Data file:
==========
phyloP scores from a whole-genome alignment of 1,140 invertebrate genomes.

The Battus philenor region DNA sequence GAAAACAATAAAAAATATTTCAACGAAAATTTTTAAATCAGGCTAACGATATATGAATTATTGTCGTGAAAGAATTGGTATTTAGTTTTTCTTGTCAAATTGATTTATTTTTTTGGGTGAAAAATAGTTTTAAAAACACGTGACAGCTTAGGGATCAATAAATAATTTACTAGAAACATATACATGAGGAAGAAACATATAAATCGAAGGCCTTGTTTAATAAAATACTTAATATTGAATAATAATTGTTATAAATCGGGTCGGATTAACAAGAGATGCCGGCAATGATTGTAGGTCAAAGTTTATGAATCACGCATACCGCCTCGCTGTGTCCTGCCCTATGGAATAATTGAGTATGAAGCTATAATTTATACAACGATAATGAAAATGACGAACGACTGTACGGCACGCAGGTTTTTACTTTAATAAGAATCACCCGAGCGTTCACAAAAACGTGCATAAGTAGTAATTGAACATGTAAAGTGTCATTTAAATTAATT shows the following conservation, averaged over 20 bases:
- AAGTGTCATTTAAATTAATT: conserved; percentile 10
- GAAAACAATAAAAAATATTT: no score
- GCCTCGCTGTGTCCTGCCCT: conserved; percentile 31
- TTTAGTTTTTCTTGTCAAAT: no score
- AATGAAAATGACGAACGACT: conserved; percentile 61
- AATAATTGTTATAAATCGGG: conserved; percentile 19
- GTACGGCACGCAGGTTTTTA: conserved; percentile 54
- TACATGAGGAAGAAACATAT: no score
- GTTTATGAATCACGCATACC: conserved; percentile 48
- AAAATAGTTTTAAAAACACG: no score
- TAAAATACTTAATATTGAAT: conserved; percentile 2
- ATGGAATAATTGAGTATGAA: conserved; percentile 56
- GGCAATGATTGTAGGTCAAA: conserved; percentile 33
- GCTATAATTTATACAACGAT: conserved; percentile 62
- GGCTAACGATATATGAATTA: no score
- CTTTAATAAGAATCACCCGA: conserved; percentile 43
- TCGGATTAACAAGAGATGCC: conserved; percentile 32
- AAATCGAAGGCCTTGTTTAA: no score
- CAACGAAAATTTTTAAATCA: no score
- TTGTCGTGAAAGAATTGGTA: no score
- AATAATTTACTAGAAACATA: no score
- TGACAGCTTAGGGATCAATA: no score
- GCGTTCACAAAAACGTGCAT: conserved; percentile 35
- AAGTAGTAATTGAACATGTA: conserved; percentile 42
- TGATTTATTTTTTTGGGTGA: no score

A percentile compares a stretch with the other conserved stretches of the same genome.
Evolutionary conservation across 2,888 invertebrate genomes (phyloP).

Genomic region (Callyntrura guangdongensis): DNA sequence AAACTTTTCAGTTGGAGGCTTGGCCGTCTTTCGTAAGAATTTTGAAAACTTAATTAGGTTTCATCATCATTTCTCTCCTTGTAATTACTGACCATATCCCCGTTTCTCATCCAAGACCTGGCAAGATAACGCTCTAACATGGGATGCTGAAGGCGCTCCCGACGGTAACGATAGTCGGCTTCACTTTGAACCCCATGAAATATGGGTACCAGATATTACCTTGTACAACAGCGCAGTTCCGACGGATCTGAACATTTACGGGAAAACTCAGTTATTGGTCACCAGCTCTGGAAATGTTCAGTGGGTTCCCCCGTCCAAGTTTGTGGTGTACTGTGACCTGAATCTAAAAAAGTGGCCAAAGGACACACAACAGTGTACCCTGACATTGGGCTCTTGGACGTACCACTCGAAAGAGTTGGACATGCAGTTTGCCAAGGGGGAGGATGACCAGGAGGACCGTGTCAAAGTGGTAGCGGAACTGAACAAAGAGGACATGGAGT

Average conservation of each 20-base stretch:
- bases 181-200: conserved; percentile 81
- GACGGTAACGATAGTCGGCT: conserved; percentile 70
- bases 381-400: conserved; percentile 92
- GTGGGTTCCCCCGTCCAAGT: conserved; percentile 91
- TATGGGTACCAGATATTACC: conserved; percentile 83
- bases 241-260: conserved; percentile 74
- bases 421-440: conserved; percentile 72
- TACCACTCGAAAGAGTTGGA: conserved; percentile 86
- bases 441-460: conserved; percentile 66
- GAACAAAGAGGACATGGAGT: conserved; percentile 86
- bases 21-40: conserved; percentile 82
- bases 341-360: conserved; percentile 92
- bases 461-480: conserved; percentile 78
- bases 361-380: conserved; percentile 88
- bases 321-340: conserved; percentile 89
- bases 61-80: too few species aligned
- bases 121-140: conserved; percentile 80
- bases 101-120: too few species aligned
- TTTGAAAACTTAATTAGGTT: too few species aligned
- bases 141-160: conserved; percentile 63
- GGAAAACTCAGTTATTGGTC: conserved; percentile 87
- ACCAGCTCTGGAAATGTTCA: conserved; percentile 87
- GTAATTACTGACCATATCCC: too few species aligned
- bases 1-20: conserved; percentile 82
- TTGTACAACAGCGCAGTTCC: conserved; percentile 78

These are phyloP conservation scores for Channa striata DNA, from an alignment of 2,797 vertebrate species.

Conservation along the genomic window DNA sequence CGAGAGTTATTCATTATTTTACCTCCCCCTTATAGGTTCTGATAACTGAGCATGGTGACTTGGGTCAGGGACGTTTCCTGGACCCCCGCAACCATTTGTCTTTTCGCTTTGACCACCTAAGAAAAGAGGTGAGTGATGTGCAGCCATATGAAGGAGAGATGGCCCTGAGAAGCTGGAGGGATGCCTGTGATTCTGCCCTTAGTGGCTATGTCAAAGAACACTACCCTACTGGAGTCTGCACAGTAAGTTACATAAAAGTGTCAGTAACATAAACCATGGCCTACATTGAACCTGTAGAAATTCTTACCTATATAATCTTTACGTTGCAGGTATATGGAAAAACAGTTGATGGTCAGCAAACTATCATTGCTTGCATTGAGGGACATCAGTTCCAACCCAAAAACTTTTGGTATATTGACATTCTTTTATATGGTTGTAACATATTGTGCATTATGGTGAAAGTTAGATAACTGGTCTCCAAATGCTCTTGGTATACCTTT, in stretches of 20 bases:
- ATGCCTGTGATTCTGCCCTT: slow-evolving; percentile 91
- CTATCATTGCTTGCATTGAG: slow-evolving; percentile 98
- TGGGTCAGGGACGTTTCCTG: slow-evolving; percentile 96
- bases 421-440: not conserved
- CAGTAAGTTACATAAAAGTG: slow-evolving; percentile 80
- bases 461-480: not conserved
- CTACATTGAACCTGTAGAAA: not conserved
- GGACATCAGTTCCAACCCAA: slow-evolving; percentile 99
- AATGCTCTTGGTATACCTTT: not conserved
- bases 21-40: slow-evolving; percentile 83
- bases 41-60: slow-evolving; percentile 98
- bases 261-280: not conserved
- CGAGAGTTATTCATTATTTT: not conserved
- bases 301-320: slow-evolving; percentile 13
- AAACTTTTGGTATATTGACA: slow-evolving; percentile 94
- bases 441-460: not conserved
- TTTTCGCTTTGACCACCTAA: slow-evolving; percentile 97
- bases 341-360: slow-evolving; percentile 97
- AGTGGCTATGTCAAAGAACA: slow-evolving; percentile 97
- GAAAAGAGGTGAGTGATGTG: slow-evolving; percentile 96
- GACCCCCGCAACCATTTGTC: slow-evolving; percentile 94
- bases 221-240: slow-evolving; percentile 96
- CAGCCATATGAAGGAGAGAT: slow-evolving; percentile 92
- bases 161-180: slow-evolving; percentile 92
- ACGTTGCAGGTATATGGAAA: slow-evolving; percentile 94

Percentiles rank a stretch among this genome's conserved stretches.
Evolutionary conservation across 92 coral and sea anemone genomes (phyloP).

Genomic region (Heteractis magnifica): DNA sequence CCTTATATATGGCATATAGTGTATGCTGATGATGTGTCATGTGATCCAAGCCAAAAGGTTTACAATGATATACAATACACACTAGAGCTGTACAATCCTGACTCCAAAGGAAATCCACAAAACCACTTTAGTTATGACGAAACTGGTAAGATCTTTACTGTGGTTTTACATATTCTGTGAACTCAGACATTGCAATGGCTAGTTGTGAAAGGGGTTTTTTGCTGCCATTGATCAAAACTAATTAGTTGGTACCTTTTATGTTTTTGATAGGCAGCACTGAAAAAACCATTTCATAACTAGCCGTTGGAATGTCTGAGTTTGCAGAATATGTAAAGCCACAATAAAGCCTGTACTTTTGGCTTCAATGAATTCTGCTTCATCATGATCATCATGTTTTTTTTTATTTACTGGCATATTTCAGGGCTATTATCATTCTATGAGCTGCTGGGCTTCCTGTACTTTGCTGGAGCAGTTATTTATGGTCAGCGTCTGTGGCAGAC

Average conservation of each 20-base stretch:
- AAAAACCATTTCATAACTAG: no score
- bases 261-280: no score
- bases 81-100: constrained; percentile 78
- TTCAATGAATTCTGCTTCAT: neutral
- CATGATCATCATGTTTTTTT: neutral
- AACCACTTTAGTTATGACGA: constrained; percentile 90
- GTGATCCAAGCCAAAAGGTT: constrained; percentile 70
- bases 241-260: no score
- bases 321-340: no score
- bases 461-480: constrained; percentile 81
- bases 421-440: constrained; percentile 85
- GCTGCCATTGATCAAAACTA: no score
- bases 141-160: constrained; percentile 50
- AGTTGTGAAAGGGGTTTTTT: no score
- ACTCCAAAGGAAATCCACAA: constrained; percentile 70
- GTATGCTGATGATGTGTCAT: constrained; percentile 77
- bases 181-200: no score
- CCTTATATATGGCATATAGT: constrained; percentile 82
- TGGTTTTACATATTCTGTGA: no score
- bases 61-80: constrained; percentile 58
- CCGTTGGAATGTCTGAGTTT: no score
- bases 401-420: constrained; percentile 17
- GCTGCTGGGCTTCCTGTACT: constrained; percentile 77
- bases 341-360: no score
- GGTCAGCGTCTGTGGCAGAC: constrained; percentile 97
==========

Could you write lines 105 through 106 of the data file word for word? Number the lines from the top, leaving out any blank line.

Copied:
- CCTTATATATGGCATATAGT: constrained; percentile 82
- TGGTTTTACATATTCTGTGA: no score